Obstacles: The Choice of Trying or Giving Up

December 3, 2011
By terralee BRONZE, Annandale, Virginia
terralee BRONZE, Annandale, Virginia
1 article 0 photos 0 comments

Rough and imperfect, but sparkling and exceptional, summer of 2011 was probably the most exciting summer that I've ever had in my life with the trips to Athens, Greece, and to Seoul, Korea. When I heard about the chance to go on a mission trip to Greece with my youth group, I was more than thrilled to be part of the breathtaking journey. Just like any other summer opportunities for teenagers, I had to register back in January of 2011, and surprisingly, that was when we started our training sessions. The training sessions were on Saturday mornings, from 7:30 AM to 11:00 AM. We spent time together as a group praying, listening to the preacher's sermons, learning about how to spread the word of Christ, and preparing for the upcoming journey. We also met on Fridays and Sundays for fundraisers and other events we had to attend. The fact that I had to go to church half of the week was a big problem for me.

Let me tell you, it was a pain to get up earlier than I did for school, to go to a church! Because I live in Annandale, the trip to Centreville was about half an hour, which meant that my parents had to drive at least two hours for me to go to the church. They couldn't enjoy their day off on Saturdays because of me, and it led for me to verify whether I made a right choice.

Not only that, but I wasn't allowed to have a smooth start from the beginning. When I announced to my family that I was planning on going to a mission trip, my dad tried to cut out the root of my plan. I guess you can say that he was being very protective of his daughter, but to me, it was just another obstruction that I had to get over. He was afraid to send this only daughter with a group he didn't really trust, seeing that he wasn't as faithful, to an international country for two weeks. It took me about three weeks to get a semi-approval on going to a nation-wide mission trip to Cherokee, North Carolina, with lots of beggings, and some tears. From that to Greece, was not that big of a deal, because the difference between the costs was about a hundred dollars, and the dates seemed more suitable for my future trip to Korea.

There were several reasons to why I decided to go on a mission trip, specifically to a global place. First of all, even though I had been going to church for my entire life, I didn't believe in my faith that deeply. I just went to church because it was a habitual thing, that Sunday equals church. Then, I started going to the current church, specifically to my youth group, Agape, and I believed in God unlike before. I wanted to grow in God more, and I wanted to do so by joining something that was considered “valuable.” Another reason I wanted to be part of the mission team was because the programs in my youth group are praised often and make me want more out of them; I have experienced God during the retreats in summer and winter breaks, and I wanted to keep that going for more than a couple of days!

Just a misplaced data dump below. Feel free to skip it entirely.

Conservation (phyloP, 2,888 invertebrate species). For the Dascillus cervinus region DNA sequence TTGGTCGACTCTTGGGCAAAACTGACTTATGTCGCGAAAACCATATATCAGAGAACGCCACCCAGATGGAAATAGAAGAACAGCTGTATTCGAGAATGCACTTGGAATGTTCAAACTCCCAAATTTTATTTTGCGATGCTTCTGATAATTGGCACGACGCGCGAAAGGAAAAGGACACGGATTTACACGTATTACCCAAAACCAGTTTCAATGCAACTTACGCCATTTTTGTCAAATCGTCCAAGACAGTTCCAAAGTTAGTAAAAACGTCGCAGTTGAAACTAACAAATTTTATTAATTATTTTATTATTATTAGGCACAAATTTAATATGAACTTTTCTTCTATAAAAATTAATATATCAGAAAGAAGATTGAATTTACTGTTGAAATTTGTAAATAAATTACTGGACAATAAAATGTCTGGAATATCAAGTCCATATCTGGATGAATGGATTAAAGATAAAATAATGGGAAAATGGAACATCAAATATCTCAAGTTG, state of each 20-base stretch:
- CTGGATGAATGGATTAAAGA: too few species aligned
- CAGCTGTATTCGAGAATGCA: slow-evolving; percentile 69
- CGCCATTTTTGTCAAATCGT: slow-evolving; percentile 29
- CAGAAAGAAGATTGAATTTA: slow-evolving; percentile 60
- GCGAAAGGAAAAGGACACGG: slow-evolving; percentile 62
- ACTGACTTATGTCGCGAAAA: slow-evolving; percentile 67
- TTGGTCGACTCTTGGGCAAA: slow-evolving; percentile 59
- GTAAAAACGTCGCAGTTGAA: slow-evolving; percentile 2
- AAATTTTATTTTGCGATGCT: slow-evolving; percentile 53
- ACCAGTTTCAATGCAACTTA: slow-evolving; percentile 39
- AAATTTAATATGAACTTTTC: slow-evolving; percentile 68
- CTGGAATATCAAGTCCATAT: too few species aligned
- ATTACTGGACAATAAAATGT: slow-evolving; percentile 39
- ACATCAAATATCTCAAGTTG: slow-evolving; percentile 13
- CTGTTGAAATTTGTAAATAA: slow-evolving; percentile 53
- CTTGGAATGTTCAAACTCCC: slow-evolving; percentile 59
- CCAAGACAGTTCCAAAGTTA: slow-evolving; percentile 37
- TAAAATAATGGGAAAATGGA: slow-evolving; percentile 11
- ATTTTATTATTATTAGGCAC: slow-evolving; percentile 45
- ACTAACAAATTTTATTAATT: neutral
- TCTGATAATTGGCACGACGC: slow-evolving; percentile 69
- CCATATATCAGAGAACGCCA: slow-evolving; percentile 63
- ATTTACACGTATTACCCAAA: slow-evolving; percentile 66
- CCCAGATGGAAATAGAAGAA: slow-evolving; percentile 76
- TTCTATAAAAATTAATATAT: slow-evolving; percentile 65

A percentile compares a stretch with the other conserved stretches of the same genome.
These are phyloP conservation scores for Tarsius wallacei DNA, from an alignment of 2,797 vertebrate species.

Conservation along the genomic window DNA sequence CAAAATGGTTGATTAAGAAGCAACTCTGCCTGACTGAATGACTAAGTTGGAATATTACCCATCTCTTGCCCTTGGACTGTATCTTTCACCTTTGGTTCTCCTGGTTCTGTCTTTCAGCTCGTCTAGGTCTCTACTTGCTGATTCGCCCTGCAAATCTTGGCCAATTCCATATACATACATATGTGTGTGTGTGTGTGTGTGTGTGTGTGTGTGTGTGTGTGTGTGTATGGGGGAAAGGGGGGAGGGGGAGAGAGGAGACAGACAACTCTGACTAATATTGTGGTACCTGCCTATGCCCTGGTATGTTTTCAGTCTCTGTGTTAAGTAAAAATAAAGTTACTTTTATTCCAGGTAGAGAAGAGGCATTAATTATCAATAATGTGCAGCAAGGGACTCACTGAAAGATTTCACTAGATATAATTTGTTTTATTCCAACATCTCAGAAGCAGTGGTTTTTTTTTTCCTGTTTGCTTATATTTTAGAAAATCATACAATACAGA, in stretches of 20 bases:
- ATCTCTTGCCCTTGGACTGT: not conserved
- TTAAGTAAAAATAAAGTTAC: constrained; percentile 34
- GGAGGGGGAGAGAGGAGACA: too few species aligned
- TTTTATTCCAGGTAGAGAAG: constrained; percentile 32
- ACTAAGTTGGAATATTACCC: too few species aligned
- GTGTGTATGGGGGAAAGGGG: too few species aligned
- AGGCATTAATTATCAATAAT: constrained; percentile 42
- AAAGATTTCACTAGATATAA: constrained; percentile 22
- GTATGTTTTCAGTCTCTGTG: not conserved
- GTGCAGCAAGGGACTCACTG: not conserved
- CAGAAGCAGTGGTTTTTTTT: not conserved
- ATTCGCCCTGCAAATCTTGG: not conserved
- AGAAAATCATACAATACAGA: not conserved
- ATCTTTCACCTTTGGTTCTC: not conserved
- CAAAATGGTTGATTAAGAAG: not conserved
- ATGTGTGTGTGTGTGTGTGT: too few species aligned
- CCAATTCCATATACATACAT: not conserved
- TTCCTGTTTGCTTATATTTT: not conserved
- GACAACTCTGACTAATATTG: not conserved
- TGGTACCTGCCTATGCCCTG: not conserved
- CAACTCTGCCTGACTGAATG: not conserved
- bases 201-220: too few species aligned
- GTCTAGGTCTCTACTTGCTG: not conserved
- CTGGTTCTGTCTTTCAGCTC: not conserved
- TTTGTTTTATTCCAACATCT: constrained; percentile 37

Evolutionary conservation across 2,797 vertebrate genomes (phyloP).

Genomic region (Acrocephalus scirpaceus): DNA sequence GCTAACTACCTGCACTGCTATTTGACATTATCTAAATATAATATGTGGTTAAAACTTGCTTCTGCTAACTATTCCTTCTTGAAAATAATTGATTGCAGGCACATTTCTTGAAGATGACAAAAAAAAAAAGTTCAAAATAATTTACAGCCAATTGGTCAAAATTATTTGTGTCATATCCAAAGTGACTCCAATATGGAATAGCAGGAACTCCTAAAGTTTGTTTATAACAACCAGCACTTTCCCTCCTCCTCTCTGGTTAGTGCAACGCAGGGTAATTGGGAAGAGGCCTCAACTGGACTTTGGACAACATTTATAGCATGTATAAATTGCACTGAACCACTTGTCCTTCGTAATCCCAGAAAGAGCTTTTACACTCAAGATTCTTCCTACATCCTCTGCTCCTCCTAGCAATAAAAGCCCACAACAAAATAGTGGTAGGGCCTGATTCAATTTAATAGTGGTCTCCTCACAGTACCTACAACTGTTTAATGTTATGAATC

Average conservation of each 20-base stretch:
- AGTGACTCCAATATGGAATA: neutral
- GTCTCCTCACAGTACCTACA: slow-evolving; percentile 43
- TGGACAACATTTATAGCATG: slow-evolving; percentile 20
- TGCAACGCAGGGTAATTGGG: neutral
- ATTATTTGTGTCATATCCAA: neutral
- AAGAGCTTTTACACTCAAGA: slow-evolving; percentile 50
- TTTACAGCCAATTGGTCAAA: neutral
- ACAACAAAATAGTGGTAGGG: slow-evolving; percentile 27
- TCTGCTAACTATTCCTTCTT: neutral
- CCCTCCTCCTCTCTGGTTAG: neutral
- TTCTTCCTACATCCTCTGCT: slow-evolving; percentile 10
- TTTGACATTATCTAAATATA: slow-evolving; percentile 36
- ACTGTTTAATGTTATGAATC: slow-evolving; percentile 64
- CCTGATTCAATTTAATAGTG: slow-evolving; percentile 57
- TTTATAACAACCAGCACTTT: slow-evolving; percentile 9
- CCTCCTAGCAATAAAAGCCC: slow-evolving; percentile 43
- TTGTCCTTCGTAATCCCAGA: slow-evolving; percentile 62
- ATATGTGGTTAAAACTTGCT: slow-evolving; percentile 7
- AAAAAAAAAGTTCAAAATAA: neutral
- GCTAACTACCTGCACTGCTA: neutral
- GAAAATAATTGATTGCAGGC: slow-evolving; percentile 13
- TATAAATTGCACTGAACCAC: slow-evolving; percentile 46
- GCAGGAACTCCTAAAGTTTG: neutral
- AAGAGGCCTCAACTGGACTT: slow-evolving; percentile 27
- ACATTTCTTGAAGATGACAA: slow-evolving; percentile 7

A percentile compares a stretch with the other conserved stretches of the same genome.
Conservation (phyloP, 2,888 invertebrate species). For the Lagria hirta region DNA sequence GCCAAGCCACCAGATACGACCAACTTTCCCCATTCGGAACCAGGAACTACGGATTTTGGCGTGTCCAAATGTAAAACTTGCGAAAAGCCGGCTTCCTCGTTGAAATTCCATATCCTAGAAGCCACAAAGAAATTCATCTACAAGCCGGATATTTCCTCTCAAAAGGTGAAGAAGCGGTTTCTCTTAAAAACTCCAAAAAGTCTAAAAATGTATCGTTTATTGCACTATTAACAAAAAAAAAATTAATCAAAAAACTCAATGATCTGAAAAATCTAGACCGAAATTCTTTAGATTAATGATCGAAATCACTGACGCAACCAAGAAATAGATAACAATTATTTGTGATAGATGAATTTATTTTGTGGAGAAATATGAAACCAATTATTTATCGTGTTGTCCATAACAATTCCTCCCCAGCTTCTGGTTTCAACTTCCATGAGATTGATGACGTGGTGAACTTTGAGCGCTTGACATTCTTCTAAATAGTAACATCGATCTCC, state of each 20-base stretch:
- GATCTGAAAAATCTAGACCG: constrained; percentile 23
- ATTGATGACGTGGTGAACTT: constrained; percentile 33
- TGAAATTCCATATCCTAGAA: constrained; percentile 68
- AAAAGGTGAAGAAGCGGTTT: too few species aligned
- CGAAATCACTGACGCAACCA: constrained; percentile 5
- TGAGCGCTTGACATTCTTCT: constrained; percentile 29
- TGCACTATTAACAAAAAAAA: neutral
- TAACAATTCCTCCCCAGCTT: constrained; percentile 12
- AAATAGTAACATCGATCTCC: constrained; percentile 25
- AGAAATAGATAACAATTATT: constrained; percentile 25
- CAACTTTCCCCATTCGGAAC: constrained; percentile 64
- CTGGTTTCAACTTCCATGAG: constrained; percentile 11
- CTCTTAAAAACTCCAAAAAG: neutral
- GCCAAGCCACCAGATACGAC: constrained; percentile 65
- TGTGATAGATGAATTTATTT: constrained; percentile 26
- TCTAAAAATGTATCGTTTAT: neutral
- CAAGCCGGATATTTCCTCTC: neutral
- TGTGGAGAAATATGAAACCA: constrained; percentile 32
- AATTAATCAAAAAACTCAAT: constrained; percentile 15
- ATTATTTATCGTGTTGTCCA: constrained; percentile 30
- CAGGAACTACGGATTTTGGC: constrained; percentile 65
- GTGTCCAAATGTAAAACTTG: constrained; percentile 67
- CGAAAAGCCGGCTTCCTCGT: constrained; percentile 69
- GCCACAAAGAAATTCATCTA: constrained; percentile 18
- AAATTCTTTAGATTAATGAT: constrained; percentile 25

From January to June, we had many with fundraisers. The cost of the flight to Greece was reaching more than $1,200 per person with two stops, at Chicago, USA, and Brussels, Belgium, and there were also other expenses like food and supplies. Therefore, we all decided to pay $600 individually, and the rest was up to us to earn money for a group of fourteen people. We did food sales, which was a huge success because we got some money without having to work too much. We also did car washes and wedding clean ups that required some endurance and strength. The hardest fundraiser we did, however, was Terrain Walk. Each of us had ten praying partners, who agreed to pray for the individual until the mission date, and they paid us a certain amount of money for every mile we walked in Great Falls, Virginia. Believe it or not, I was one of the few athletic people among the fifteen females, and even I had a lot of trouble keeping up. Although I could not move for the next day, the experience was worth it. I managed to get it through, and we celebrated the success with a party at McDonald’s, eating more than $250 worth of food.